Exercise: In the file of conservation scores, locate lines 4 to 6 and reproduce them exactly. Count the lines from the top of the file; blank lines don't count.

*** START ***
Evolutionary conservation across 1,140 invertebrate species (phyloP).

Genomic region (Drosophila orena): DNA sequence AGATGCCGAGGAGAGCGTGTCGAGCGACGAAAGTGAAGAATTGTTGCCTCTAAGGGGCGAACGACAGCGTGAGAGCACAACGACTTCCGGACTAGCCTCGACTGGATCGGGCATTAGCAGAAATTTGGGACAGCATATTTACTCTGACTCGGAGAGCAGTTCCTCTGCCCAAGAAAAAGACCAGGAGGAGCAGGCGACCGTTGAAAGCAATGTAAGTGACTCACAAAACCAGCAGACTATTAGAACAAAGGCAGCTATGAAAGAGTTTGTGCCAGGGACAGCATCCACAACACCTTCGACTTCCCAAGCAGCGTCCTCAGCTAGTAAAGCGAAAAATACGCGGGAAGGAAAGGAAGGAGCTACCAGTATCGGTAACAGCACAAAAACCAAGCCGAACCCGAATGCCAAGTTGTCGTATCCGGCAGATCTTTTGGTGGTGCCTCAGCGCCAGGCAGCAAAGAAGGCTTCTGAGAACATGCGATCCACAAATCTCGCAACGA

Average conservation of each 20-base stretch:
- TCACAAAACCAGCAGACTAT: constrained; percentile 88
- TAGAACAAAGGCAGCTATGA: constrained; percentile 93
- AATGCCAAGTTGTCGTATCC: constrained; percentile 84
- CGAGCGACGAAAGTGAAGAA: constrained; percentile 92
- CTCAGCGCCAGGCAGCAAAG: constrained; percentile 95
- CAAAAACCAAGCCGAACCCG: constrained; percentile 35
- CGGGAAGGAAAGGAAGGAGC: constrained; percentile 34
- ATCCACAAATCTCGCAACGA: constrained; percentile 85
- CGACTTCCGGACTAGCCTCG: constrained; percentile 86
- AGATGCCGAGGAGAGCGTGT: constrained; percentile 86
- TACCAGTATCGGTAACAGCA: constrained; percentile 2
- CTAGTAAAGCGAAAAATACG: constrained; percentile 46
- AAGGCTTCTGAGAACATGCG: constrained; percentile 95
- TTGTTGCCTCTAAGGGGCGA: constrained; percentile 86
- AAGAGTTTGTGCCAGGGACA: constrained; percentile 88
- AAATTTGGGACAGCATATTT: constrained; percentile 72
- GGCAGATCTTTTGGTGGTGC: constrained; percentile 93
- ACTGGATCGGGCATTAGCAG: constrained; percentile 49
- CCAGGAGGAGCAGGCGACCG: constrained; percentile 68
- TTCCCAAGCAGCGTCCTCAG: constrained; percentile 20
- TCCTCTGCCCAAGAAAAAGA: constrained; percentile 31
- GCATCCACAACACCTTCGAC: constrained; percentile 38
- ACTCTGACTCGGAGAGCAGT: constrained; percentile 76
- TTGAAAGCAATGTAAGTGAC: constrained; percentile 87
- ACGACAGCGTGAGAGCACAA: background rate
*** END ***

- TCACAAAACCAGCAGACTAT: constrained; percentile 88
- TAGAACAAAGGCAGCTATGA: constrained; percentile 93
- AATGCCAAGTTGTCGTATCC: constrained; percentile 84